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Small Particulates – the worst form of air pollution


Based on reviews of the latest scientific literature, the Air Resources Board staff has concluded

that particulate matter smaller than 2.5 microns (PM2.5) is much more toxic than previously

estimated. New research suggests that even small increases in exposure increase the

potential for earlier deaths.

Talk about heart-stopping news: Spending time in traffic may triple some people’s risk of having a heart attack an hour later. That’s

what German researchers reported last October in the New England Journal of Medicine (NEJM), based on responses from

691 heart attack survivors about their activities in the days before they fell ill. The study seemed to support the notion that tiny

air pollution particles from tailpipes, along with stress, could help trigger a heart attack.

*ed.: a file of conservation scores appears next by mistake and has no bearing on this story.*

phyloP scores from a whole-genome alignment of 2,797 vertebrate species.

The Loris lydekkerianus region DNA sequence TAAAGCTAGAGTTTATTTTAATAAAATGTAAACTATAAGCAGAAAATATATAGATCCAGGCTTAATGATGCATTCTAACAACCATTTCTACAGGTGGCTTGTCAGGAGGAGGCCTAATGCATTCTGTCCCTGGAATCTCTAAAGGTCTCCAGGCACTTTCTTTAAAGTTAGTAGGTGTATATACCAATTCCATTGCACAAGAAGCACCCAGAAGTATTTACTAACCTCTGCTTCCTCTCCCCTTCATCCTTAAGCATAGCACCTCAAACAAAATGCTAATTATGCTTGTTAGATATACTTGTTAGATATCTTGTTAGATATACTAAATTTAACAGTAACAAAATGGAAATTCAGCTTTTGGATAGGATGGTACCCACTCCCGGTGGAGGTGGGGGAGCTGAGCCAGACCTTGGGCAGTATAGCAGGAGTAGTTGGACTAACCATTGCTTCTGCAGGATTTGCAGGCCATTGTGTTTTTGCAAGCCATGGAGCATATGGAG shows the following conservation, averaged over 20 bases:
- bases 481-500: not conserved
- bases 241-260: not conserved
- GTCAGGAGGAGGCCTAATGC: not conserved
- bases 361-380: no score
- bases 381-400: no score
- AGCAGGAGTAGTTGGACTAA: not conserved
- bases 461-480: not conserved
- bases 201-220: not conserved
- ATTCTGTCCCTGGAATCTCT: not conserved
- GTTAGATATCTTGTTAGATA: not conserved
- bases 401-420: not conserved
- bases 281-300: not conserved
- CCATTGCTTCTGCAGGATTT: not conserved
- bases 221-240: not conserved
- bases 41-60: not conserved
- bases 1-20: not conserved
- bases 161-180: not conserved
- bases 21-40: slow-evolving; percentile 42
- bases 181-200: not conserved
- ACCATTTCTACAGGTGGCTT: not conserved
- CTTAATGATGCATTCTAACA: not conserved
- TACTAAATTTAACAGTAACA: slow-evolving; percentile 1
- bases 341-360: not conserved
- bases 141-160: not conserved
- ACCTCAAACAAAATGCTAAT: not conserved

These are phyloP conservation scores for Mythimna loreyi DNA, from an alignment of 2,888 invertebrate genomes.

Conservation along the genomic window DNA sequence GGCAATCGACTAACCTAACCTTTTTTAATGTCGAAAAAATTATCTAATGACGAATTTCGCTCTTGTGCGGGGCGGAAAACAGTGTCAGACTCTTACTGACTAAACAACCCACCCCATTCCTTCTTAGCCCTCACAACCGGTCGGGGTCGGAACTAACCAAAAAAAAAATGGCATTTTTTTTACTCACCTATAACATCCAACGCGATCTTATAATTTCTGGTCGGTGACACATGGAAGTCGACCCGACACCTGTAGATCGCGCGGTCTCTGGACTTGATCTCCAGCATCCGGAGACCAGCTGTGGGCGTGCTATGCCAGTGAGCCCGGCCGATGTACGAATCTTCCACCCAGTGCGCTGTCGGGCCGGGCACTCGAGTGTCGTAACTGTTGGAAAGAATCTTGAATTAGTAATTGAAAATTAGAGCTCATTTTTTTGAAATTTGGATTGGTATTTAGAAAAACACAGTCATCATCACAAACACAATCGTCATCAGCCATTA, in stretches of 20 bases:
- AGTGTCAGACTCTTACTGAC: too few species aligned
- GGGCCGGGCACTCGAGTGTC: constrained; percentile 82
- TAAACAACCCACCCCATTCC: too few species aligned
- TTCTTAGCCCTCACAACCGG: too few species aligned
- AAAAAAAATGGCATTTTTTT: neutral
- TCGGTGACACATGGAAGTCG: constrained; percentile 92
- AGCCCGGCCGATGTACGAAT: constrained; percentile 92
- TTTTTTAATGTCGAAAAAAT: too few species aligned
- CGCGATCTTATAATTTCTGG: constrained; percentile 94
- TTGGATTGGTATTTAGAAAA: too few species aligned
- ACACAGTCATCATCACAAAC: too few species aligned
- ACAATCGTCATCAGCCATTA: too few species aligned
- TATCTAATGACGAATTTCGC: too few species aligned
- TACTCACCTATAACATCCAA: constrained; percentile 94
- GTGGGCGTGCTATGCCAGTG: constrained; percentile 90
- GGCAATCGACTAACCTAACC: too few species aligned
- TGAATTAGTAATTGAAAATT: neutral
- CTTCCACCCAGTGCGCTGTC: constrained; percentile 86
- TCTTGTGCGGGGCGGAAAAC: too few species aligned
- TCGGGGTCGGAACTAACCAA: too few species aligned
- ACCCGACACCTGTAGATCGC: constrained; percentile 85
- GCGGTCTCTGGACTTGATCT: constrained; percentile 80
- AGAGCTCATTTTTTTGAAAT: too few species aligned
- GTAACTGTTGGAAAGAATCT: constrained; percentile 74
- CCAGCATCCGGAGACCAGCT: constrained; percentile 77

The key issue of PM2.5 particulates has not been addressed. It is now

beyond question that increasing levels of these particulates are associated

with increased mortality and also increased deaths from cardiovascular

diseases. The data derived from the WHO Air Quality Guidelines, as indicated

in the report, suggests that there would be 27,500 years of life lost every 15

years around incinerators for each 1μg/m3 rise in PM2.5 particulates.$FILE/TribalFactSheetforPM2.5.pdf

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